Sportingbet rejects opening William Hill/GVC bid

Takeover target Sportingbet has rejected an opening bid of £350m from William Hill and GVC Holdings, its board saying the offer “significantly undervalues the business and its future prospects”.

Sportingbet was responding to an “indicative offer” from its fellow London-listed operators of 52.5 pence per share, consisting of 45 pence in cash from William Hill and 7.5 pence in shares from GVC, valuing the company at just over £350m.

Hill’s and GVC have until 16 October to make a firm offer for Sportingbet, so may yet up their bid for the online betting and gaming operator ahead of this deadline. The prospective bidders may also have to limit the GVC paper element to bring the Sportingbet board to the negotiating table.

The approach for Sportingbet, confirmed on 19 September after its share price rose 17% in an afternoon upon speculation an offer was imminent, would see William Hill acquire the Australian division and other parts of the Sportingbet business operating in regulated markets, while GVC would add the remaining dot.com businesses to the Turkish-language Superbahis business it bought from Sportingbet last year.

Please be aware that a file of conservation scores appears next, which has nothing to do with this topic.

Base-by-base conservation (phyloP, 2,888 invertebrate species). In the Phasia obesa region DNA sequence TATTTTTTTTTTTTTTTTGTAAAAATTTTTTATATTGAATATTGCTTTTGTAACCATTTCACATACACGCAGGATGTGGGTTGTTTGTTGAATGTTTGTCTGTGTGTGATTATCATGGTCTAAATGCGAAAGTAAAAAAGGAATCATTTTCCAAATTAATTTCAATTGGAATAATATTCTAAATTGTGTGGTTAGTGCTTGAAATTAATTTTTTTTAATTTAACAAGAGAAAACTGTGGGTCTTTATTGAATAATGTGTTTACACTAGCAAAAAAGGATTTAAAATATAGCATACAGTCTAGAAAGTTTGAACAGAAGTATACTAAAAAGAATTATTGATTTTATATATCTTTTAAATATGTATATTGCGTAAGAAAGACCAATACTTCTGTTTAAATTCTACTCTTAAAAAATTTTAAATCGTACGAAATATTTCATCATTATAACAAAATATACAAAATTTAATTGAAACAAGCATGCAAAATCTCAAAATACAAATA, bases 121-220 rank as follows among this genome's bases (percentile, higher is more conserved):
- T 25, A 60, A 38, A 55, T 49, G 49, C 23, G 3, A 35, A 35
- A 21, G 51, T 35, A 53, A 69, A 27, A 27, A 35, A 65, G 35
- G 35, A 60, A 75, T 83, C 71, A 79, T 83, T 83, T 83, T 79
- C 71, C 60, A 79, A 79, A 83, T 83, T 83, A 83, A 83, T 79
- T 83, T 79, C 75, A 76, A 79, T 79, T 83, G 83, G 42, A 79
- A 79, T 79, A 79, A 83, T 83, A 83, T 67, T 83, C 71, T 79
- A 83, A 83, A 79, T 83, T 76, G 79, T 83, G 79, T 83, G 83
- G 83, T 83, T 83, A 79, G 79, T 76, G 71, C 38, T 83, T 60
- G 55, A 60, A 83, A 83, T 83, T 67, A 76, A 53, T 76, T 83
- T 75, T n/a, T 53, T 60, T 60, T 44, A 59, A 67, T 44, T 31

Sportingbet’s prized Australian-licensed business, bolstered last year with the acquisition of Centrebet for approximately £120m, contributed 43% of revenue and 90% of profit in the last quarter to the end of July.

Hill’s has not yet disclosed what other locally licensed markets it would look to acquire as part of the proposed transaction. Sportingbet is joint market leader for online sports betting under its Miapuesta.es brand in Spain, and has licences for Sportingbet and Centrebet in Denmark. The company has also been paying gaming taxes ahead of licensing in Greece, where it is one of the two market leaders for online sports betting.

William Hill’s approach for Sportingbet’s regulated business follows less than 12 months after bitter rival Ladbrokes’ £460m bid for the whole group foundered upon regulatory concerns over the Superbahis business in Turkey, subsequently carved off and sold to GVC for a minimum consideration of £125m.

As well as Superbahis in Turkey, GVC operates the German-facing Casino Club brand and South America-facing Betboo brands. Acquiring Sportingbet’s dot.com business would strengthen GVC’s presence in both of these markets, particularly in Latin America, where Sportingbet’s Miapuesta is one of the leading online betting brands and the leading advertiser alongside PokerStars, undertaking swathes of advertising in football stadiums across Brazil. Around 5% of Sportingbet’s revenues are generated from the German market, where it is the sixth largest operator.

Other online operators are now also understood to be weighing possible offers for Sportingbet in the wake of William Hill and GVC’s approach.

Article written by Stephen Carter


Casino Choice journalist

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